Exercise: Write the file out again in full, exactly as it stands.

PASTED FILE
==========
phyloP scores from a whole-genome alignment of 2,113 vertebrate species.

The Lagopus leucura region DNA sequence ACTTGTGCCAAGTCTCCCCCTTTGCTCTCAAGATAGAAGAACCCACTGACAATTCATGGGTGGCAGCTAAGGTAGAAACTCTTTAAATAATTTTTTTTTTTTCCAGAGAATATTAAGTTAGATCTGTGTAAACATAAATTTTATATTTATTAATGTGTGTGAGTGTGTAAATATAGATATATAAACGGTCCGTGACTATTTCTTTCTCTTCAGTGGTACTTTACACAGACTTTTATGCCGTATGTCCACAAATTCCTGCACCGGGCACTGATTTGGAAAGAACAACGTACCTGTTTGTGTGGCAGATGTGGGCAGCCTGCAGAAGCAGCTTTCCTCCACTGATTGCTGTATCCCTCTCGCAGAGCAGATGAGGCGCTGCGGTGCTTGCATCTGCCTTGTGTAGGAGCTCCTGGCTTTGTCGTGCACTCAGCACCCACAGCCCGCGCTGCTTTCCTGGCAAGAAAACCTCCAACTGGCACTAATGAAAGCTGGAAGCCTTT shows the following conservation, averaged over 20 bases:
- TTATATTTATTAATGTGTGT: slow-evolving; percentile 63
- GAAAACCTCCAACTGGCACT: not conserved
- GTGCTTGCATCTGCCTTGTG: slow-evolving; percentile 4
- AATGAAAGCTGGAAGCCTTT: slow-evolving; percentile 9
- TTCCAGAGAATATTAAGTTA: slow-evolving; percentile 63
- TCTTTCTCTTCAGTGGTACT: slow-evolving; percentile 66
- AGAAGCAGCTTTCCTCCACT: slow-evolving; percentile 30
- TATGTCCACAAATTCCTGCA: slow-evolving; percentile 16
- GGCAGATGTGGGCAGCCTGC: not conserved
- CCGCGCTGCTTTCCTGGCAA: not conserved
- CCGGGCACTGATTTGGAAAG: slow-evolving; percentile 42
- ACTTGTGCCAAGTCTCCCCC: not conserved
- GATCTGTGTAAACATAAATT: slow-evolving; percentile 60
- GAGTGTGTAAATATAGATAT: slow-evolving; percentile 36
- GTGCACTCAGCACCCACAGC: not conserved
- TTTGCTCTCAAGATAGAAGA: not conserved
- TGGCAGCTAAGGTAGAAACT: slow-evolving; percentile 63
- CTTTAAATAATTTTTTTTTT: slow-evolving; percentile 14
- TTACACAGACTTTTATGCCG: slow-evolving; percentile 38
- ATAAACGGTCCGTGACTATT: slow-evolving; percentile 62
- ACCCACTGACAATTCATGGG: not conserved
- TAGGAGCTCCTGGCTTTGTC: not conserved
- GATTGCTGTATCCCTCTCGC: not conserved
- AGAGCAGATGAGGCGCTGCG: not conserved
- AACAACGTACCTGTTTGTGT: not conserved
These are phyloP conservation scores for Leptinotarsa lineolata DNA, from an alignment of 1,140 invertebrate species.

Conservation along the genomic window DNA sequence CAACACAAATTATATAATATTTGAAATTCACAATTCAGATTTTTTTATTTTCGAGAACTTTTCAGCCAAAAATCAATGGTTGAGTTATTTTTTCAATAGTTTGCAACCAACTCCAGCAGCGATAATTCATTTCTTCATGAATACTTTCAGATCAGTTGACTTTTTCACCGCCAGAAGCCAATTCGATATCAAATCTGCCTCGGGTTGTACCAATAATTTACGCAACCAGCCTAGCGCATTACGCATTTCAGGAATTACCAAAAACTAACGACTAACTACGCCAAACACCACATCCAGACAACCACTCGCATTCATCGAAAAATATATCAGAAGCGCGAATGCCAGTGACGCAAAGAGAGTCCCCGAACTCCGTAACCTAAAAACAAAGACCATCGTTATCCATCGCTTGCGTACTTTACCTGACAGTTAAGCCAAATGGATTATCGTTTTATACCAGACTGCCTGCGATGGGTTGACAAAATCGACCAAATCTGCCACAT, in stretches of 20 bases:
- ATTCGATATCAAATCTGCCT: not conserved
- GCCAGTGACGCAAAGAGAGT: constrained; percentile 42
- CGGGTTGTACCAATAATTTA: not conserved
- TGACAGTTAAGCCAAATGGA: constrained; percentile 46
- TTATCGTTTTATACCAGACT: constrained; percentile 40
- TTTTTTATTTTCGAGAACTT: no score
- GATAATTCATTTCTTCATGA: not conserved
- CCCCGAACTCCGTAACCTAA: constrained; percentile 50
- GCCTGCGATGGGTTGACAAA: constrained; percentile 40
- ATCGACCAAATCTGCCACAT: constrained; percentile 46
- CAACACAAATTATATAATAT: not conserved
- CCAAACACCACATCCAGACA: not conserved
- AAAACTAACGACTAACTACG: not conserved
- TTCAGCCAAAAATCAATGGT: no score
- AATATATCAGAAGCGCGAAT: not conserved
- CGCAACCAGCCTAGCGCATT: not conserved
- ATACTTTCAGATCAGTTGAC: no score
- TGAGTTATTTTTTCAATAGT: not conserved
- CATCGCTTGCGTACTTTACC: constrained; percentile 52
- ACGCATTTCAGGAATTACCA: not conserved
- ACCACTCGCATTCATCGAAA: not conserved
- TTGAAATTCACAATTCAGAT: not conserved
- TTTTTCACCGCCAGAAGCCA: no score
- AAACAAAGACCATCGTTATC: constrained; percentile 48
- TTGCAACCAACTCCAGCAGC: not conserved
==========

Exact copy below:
phyloP scores from a whole-genome alignment of 2,113 vertebrate species.

The Lagopus leucura region DNA sequence ACTTGTGCCAAGTCTCCCCCTTTGCTCTCAAGATAGAAGAACCCACTGACAATTCATGGGTGGCAGCTAAGGTAGAAACTCTTTAAATAATTTTTTTTTTTTCCAGAGAATATTAAGTTAGATCTGTGTAAACATAAATTTTATATTTATTAATGTGTGTGAGTGTGTAAATATAGATATATAAACGGTCCGTGACTATTTCTTTCTCTTCAGTGGTACTTTACACAGACTTTTATGCCGTATGTCCACAAATTCCTGCACCGGGCACTGATTTGGAAAGAACAACGTACCTGTTTGTGTGGCAGATGTGGGCAGCCTGCAGAAGCAGCTTTCCTCCACTGATTGCTGTATCCCTCTCGCAGAGCAGATGAGGCGCTGCGGTGCTTGCATCTGCCTTGTGTAGGAGCTCCTGGCTTTGTCGTGCACTCAGCACCCACAGCCCGCGCTGCTTTCCTGGCAAGAAAACCTCCAACTGGCACTAATGAAAGCTGGAAGCCTTT shows the following conservation, averaged over 20 bases:
- TTATATTTATTAATGTGTGT: slow-evolving; percentile 63
- GAAAACCTCCAACTGGCACT: not conserved
- GTGCTTGCATCTGCCTTGTG: slow-evolving; percentile 4
- AATGAAAGCTGGAAGCCTTT: slow-evolving; percentile 9
- TTCCAGAGAATATTAAGTTA: slow-evolving; percentile 63
- TCTTTCTCTTCAGTGGTACT: slow-evolving; percentile 66
- AGAAGCAGCTTTCCTCCACT: slow-evolving; percentile 30
- TATGTCCACAAATTCCTGCA: slow-evolving; percentile 16
- GGCAGATGTGGGCAGCCTGC: not conserved
- CCGCGCTGCTTTCCTGGCAA: not conserved
- CCGGGCACTGATTTGGAAAG: slow-evolving; percentile 42
- ACTTGTGCCAAGTCTCCCCC: not conserved
- GATCTGTGTAAACATAAATT: slow-evolving; percentile 60
- GAGTGTGTAAATATAGATAT: slow-evolving; percentile 36
- GTGCACTCAGCACCCACAGC: not conserved
- TTTGCTCTCAAGATAGAAGA: not conserved
- TGGCAGCTAAGGTAGAAACT: slow-evolving; percentile 63
- CTTTAAATAATTTTTTTTTT: slow-evolving; percentile 14
- TTACACAGACTTTTATGCCG: slow-evolving; percentile 38
- ATAAACGGTCCGTGACTATT: slow-evolving; percentile 62
- ACCCACTGACAATTCATGGG: not conserved
- TAGGAGCTCCTGGCTTTGTC: not conserved
- GATTGCTGTATCCCTCTCGC: not conserved
- AGAGCAGATGAGGCGCTGCG: not conserved
- AACAACGTACCTGTTTGTGT: not conserved
These are phyloP conservation scores for Leptinotarsa lineolata DNA, from an alignment of 1,140 invertebrate species.

Conservation along the genomic window DNA sequence CAACACAAATTATATAATATTTGAAATTCACAATTCAGATTTTTTTATTTTCGAGAACTTTTCAGCCAAAAATCAATGGTTGAGTTATTTTTTCAATAGTTTGCAACCAACTCCAGCAGCGATAATTCATTTCTTCATGAATACTTTCAGATCAGTTGACTTTTTCACCGCCAGAAGCCAATTCGATATCAAATCTGCCTCGGGTTGTACCAATAATTTACGCAACCAGCCTAGCGCATTACGCATTTCAGGAATTACCAAAAACTAACGACTAACTACGCCAAACACCACATCCAGACAACCACTCGCATTCATCGAAAAATATATCAGAAGCGCGAATGCCAGTGACGCAAAGAGAGTCCCCGAACTCCGTAACCTAAAAACAAAGACCATCGTTATCCATCGCTTGCGTACTTTACCTGACAGTTAAGCCAAATGGATTATCGTTTTATACCAGACTGCCTGCGATGGGTTGACAAAATCGACCAAATCTGCCACAT, in stretches of 20 bases:
- ATTCGATATCAAATCTGCCT: not conserved
- GCCAGTGACGCAAAGAGAGT: constrained; percentile 42
- CGGGTTGTACCAATAATTTA: not conserved
- TGACAGTTAAGCCAAATGGA: constrained; percentile 46
- TTATCGTTTTATACCAGACT: constrained; percentile 40
- TTTTTTATTTTCGAGAACTT: no score
- GATAATTCATTTCTTCATGA: not conserved
- CCCCGAACTCCGTAACCTAA: constrained; percentile 50
- GCCTGCGATGGGTTGACAAA: constrained; percentile 40
- ATCGACCAAATCTGCCACAT: constrained; percentile 46
- CAACACAAATTATATAATAT: not conserved
- CCAAACACCACATCCAGACA: not conserved
- AAAACTAACGACTAACTACG: not conserved
- TTCAGCCAAAAATCAATGGT: no score
- AATATATCAGAAGCGCGAAT: not conserved
- CGCAACCAGCCTAGCGCATT: not conserved
- ATACTTTCAGATCAGTTGAC: no score
- TGAGTTATTTTTTCAATAGT: not conserved
- CATCGCTTGCGTACTTTACC: constrained; percentile 52
- ACGCATTTCAGGAATTACCA: not conserved
- ACCACTCGCATTCATCGAAA: not conserved
- TTGAAATTCACAATTCAGAT: not conserved
- TTTTTCACCGCCAGAAGCCA: no score
- AAACAAAGACCATCGTTATC: constrained; percentile 48
- TTGCAACCAACTCCAGCAGC: not conserved